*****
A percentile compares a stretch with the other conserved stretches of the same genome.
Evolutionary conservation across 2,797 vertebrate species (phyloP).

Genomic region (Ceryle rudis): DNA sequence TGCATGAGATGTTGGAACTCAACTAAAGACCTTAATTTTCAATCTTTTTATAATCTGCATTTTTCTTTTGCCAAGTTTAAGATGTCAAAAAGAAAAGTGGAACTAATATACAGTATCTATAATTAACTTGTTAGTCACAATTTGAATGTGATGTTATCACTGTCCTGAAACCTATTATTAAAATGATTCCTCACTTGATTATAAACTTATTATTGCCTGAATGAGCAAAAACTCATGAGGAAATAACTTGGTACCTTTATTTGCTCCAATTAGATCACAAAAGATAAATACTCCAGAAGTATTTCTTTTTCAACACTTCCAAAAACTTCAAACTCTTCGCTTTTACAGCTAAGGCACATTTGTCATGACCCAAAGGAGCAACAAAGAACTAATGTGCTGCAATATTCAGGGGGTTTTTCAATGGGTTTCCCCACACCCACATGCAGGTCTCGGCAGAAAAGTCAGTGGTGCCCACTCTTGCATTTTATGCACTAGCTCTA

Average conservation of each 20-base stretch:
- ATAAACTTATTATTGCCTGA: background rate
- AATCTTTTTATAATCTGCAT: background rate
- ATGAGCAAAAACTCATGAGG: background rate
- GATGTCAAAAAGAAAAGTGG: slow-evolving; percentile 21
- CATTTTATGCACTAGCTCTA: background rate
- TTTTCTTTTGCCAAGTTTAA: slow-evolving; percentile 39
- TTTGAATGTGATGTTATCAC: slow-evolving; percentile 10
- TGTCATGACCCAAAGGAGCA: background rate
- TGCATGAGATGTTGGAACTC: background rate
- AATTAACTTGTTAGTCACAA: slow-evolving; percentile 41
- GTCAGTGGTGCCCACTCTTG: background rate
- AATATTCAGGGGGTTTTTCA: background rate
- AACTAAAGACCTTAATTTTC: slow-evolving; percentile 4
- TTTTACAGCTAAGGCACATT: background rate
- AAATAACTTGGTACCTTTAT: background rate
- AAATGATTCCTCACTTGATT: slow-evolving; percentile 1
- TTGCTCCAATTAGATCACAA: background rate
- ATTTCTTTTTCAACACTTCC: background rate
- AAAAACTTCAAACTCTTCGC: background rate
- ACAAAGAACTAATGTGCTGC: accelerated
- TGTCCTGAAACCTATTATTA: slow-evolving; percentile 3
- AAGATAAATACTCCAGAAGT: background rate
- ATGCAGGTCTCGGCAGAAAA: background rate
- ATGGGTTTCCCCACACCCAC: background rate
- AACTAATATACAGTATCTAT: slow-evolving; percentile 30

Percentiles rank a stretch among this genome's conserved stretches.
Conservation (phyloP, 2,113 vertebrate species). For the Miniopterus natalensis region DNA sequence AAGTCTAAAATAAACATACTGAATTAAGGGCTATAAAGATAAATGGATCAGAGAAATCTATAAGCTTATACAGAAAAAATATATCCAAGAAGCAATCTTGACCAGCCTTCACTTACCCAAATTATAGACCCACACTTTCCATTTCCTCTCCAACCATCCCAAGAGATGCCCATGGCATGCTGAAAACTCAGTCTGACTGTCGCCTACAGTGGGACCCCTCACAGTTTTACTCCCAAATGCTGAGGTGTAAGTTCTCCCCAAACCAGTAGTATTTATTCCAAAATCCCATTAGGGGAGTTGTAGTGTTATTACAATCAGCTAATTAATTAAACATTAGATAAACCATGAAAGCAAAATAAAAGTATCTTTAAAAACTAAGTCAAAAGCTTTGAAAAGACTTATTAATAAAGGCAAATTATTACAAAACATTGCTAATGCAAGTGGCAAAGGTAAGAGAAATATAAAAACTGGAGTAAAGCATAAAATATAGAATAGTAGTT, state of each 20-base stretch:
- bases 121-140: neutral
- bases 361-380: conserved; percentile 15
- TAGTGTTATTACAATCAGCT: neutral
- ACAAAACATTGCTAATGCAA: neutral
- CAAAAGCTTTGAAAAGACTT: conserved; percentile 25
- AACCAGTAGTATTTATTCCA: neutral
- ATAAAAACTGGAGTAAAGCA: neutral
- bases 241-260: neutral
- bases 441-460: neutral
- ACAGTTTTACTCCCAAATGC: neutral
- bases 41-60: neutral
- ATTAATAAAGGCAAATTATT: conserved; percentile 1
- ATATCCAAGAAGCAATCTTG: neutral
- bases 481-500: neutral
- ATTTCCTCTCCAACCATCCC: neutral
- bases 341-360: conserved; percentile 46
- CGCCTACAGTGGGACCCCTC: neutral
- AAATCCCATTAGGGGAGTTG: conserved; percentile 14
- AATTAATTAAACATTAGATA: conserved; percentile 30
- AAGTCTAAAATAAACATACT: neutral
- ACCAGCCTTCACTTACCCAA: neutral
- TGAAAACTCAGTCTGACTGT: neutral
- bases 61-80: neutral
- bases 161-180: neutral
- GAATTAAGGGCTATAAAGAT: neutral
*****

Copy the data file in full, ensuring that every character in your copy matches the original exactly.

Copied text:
A percentile compares a stretch with the other conserved stretches of the same genome.
Evolutionary conservation across 2,797 vertebrate species (phyloP).

Genomic region (Ceryle rudis): DNA sequence TGCATGAGATGTTGGAACTCAACTAAAGACCTTAATTTTCAATCTTTTTATAATCTGCATTTTTCTTTTGCCAAGTTTAAGATGTCAAAAAGAAAAGTGGAACTAATATACAGTATCTATAATTAACTTGTTAGTCACAATTTGAATGTGATGTTATCACTGTCCTGAAACCTATTATTAAAATGATTCCTCACTTGATTATAAACTTATTATTGCCTGAATGAGCAAAAACTCATGAGGAAATAACTTGGTACCTTTATTTGCTCCAATTAGATCACAAAAGATAAATACTCCAGAAGTATTTCTTTTTCAACACTTCCAAAAACTTCAAACTCTTCGCTTTTACAGCTAAGGCACATTTGTCATGACCCAAAGGAGCAACAAAGAACTAATGTGCTGCAATATTCAGGGGGTTTTTCAATGGGTTTCCCCACACCCACATGCAGGTCTCGGCAGAAAAGTCAGTGGTGCCCACTCTTGCATTTTATGCACTAGCTCTA

Average conservation of each 20-base stretch:
- ATAAACTTATTATTGCCTGA: background rate
- AATCTTTTTATAATCTGCAT: background rate
- ATGAGCAAAAACTCATGAGG: background rate
- GATGTCAAAAAGAAAAGTGG: slow-evolving; percentile 21
- CATTTTATGCACTAGCTCTA: background rate
- TTTTCTTTTGCCAAGTTTAA: slow-evolving; percentile 39
- TTTGAATGTGATGTTATCAC: slow-evolving; percentile 10
- TGTCATGACCCAAAGGAGCA: background rate
- TGCATGAGATGTTGGAACTC: background rate
- AATTAACTTGTTAGTCACAA: slow-evolving; percentile 41
- GTCAGTGGTGCCCACTCTTG: background rate
- AATATTCAGGGGGTTTTTCA: background rate
- AACTAAAGACCTTAATTTTC: slow-evolving; percentile 4
- TTTTACAGCTAAGGCACATT: background rate
- AAATAACTTGGTACCTTTAT: background rate
- AAATGATTCCTCACTTGATT: slow-evolving; percentile 1
- TTGCTCCAATTAGATCACAA: background rate
- ATTTCTTTTTCAACACTTCC: background rate
- AAAAACTTCAAACTCTTCGC: background rate
- ACAAAGAACTAATGTGCTGC: accelerated
- TGTCCTGAAACCTATTATTA: slow-evolving; percentile 3
- AAGATAAATACTCCAGAAGT: background rate
- ATGCAGGTCTCGGCAGAAAA: background rate
- ATGGGTTTCCCCACACCCAC: background rate
- AACTAATATACAGTATCTAT: slow-evolving; percentile 30

Percentiles rank a stretch among this genome's conserved stretches.
Conservation (phyloP, 2,113 vertebrate species). For the Miniopterus natalensis region DNA sequence AAGTCTAAAATAAACATACTGAATTAAGGGCTATAAAGATAAATGGATCAGAGAAATCTATAAGCTTATACAGAAAAAATATATCCAAGAAGCAATCTTGACCAGCCTTCACTTACCCAAATTATAGACCCACACTTTCCATTTCCTCTCCAACCATCCCAAGAGATGCCCATGGCATGCTGAAAACTCAGTCTGACTGTCGCCTACAGTGGGACCCCTCACAGTTTTACTCCCAAATGCTGAGGTGTAAGTTCTCCCCAAACCAGTAGTATTTATTCCAAAATCCCATTAGGGGAGTTGTAGTGTTATTACAATCAGCTAATTAATTAAACATTAGATAAACCATGAAAGCAAAATAAAAGTATCTTTAAAAACTAAGTCAAAAGCTTTGAAAAGACTTATTAATAAAGGCAAATTATTACAAAACATTGCTAATGCAAGTGGCAAAGGTAAGAGAAATATAAAAACTGGAGTAAAGCATAAAATATAGAATAGTAGTT, state of each 20-base stretch:
- bases 121-140: neutral
- bases 361-380: conserved; percentile 15
- TAGTGTTATTACAATCAGCT: neutral
- ACAAAACATTGCTAATGCAA: neutral
- CAAAAGCTTTGAAAAGACTT: conserved; percentile 25
- AACCAGTAGTATTTATTCCA: neutral
- ATAAAAACTGGAGTAAAGCA: neutral
- bases 241-260: neutral
- bases 441-460: neutral
- ACAGTTTTACTCCCAAATGC: neutral
- bases 41-60: neutral
- ATTAATAAAGGCAAATTATT: conserved; percentile 1
- ATATCCAAGAAGCAATCTTG: neutral
- bases 481-500: neutral
- ATTTCCTCTCCAACCATCCC: neutral
- bases 341-360: conserved; percentile 46
- CGCCTACAGTGGGACCCCTC: neutral
- AAATCCCATTAGGGGAGTTG: conserved; percentile 14
- AATTAATTAAACATTAGATA: conserved; percentile 30
- AAGTCTAAAATAAACATACT: neutral
- ACCAGCCTTCACTTACCCAA: neutral
- TGAAAACTCAGTCTGACTGT: neutral
- bases 61-80: neutral
- bases 161-180: neutral
- GAATTAAGGGCTATAAAGAT: neutral